China is spending about $4.1 billion a year subsidizing its state-backed fishing enterprises, which offsets the rising costs of fishing tuna but also makes it difficult for fishermen from other countries as well as smaller Chinese fishermen who do not benefit from state subsidies to survive, and it encourages rampant overfishing around the world.

China has the biggest distant-water fleet in the world, pulling in an estimated 5.1 million tons of fish, worth around $10 billion each year, Quartz reported on Wednesday, though the country reports catching around 12 times less than that. Tuna, which is pricier and more in demand, made up an estimated 15 percent of China’s total catch by volume in 2010.

But the success of the Chinese fishing fleet is based on an unfair advantage – the government heavily subsidizes the industry, in particular the large state-owned fishing companies.

“[W]ithout that subsidy [China Overseas Fishing Company (COFC)] simply could not exist in the Pacific fishery at all,” said Charles Hufflet, head of the Pacific Tuna Industry Association (PTIA). China’s fishing fleet in the South Pacific consists of 1,300 boats, according to the Australian Broadcasting Corporation (ABC).

COFC is a publicly traded subsidiary of Chinese National Fisheries Corporation (CNFC), a massive state-owned enterprise. CNFC’s operations cover the globe, and it is licensed to export to the U.S., Europe, Japan and other major fish markets. The company makes up about one-third of China’s deep-water fleet, the rest comprises other state-owned enterprises, and smaller non-state-owned regional and coastal Chinese companies.

The state-owned firms receive most of the $4.1 billion subsidies from the government. As the world’s tuna supply diminishes, it is now more expensive to catch tuna. Since the subsidies offset those rising costs for China’s state-backed enterprises, these companies are able to offer lower prices, making it difficult for fishermen from other countries to compete, according to Quartz.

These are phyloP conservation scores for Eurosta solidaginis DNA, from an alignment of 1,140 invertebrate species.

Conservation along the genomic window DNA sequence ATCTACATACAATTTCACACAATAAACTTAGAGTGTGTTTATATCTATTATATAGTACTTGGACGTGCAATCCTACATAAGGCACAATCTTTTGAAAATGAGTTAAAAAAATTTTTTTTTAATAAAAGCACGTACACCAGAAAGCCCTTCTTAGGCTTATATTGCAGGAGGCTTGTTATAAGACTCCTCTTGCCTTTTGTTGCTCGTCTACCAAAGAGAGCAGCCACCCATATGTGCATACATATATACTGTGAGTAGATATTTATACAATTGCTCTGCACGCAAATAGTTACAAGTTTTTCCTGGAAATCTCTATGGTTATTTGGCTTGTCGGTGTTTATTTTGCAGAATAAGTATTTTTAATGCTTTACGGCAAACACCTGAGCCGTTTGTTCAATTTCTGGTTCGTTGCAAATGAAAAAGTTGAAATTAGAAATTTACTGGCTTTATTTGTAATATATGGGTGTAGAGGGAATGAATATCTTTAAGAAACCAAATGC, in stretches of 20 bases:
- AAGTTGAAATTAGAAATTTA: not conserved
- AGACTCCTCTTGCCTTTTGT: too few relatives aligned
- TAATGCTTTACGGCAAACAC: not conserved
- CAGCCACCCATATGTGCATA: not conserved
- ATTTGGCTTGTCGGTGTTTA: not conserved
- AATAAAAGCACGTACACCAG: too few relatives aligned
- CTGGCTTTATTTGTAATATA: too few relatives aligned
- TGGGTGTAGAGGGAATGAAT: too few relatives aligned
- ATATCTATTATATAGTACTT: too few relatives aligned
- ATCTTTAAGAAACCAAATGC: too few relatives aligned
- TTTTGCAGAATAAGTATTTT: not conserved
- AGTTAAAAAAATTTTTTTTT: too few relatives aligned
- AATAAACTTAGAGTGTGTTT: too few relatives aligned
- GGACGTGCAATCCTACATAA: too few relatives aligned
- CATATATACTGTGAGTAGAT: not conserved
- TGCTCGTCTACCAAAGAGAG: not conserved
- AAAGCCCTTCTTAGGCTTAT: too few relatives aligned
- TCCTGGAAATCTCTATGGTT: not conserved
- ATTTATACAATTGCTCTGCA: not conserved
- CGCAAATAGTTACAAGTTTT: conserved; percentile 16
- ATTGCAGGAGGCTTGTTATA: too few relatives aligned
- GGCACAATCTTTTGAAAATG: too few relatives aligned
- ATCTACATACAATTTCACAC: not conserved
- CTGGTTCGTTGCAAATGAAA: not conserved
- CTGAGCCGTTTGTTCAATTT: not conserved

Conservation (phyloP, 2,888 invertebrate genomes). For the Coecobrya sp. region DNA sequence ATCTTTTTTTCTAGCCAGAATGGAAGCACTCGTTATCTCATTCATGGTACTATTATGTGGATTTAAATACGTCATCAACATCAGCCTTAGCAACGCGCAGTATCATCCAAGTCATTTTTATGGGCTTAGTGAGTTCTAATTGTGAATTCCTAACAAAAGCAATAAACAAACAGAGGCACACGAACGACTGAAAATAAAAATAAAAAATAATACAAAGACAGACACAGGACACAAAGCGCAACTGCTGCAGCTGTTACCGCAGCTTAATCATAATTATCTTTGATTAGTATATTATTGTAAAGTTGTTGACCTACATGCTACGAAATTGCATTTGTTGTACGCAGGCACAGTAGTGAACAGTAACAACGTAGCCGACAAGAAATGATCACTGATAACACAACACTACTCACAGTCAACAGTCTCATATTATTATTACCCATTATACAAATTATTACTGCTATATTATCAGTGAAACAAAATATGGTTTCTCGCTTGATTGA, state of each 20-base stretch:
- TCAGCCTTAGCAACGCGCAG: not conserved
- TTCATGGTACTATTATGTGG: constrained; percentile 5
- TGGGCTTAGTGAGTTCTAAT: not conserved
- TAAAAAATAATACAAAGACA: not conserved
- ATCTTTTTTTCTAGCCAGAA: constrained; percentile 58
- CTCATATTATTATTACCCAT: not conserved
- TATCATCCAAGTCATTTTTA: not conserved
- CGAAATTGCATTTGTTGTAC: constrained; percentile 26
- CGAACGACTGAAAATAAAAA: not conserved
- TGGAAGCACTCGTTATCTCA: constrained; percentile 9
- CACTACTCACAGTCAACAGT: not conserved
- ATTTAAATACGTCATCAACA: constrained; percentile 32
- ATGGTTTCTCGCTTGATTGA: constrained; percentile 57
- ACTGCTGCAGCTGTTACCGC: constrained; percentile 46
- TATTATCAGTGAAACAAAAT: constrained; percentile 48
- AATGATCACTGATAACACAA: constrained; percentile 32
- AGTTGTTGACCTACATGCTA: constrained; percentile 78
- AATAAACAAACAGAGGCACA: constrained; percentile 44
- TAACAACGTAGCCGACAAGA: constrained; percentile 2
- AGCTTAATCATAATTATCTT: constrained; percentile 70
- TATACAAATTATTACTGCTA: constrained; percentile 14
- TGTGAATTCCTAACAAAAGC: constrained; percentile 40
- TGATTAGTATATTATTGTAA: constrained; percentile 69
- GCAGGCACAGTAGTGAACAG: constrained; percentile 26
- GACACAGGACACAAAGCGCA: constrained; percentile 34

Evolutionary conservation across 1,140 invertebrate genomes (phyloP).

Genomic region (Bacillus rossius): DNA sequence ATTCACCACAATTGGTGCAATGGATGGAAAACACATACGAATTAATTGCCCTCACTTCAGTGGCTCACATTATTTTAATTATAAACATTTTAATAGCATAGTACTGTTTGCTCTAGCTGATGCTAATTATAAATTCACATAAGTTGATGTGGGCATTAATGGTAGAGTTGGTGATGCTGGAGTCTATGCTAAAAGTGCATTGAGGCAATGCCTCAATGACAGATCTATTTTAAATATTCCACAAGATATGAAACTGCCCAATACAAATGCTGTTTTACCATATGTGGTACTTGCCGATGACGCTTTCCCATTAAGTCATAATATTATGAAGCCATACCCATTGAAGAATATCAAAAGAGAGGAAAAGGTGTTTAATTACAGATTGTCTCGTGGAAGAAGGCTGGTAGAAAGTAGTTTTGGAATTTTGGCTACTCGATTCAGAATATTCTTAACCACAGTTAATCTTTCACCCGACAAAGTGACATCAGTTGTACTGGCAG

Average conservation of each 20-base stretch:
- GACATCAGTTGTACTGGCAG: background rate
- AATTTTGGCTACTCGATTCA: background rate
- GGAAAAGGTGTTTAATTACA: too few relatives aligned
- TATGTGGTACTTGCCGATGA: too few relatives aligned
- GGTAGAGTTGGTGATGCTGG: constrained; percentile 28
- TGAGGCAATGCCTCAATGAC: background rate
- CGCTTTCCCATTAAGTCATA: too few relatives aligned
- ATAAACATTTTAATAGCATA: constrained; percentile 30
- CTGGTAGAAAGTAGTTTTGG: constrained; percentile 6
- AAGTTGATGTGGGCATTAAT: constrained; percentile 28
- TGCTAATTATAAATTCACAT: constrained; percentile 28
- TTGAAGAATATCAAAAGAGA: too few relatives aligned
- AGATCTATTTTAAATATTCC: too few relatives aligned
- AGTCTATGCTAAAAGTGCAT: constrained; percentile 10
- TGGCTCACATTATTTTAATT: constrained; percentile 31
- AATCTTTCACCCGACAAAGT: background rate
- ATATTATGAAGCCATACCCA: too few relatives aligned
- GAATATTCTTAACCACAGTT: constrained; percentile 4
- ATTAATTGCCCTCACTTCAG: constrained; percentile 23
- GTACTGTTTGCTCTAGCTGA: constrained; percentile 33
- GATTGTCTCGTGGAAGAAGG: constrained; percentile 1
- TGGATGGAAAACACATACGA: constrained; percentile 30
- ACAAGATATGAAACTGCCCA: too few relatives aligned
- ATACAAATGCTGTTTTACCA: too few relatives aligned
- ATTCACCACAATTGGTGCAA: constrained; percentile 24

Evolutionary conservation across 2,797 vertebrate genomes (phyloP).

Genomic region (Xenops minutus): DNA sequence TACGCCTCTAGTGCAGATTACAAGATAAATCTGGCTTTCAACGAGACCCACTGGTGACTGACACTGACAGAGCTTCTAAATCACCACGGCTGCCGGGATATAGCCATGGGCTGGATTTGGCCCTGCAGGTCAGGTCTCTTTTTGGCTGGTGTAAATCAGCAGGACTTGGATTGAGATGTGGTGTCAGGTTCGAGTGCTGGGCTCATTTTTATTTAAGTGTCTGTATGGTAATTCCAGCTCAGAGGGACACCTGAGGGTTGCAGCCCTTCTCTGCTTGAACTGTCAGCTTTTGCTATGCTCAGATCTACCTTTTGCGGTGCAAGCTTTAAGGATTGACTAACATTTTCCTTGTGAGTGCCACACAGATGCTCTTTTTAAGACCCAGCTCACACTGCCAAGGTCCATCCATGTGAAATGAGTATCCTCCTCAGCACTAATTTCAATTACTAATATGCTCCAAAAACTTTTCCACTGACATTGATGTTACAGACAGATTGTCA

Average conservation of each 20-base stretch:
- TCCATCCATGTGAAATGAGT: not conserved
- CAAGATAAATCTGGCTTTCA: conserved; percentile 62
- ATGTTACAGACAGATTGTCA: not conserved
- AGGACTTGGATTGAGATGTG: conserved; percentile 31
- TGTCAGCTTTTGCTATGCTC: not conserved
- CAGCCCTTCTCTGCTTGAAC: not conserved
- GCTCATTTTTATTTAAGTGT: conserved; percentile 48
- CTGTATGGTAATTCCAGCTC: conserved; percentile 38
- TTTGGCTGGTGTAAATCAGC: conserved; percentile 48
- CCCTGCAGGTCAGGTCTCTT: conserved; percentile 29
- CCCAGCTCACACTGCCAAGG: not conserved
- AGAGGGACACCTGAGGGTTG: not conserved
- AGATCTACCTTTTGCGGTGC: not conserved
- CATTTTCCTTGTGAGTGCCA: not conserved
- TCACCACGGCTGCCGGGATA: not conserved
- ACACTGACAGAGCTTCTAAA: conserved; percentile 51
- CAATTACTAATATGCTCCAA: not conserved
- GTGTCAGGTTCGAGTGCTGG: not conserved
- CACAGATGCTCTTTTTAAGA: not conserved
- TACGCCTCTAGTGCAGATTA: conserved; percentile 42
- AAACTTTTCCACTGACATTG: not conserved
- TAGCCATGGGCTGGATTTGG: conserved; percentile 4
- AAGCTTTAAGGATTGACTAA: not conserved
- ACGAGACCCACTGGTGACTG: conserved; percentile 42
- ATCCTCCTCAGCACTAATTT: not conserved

Smaller Chinese fishermen, who don’t benefit from state support, are similarly suffering; an estimated 80 percent of them have recently gone out of business due to rising costs of fuel and labor -- costs that they must bear without any state aid.

China’s rationale behind subsidies for fishing and other struggling sectors is expansion. The government plans to put 2,300 official vessels to sea by 2015, 300 more than today, which would hikereported output by 51 percent to 1.7 million tons, worth about $2.6 billion. Against charges that its subsidies promote overfishing, China claims they are the right of a developing nation, even though its illegal fishing practices threaten the livelihoods of Indian and West African fishermen.

But even with the subsidies, COFC is struggling along with other companies receiving the Chinese government’s help. In the first half of 2012, COFC claimed $3.0 million in profits for those six months, having received $7.8 million in subsidies. For the first half of this year, the company received $5.35 million in subsidies, and projects a net loss of $2.1 million. Subsidies in the form of tax cuts and fuel offsets have risen to make up around half of CNFC’s profit by 2008, according to Tabitha Grace Mallory, an expert on China’s deep-water fleet.

With such unsustainable fishing practices, China’s fishermen have long ago stripped their own coastal waters clean of fish, according to Quartz.

“About 10 years ago when you put a bucket into the sea, you could probably catch three fish. Five years ago, you could catch maybe one or two,” one fishing-boat owner told the China Daily. “Now you barely stand a chance of catching any.”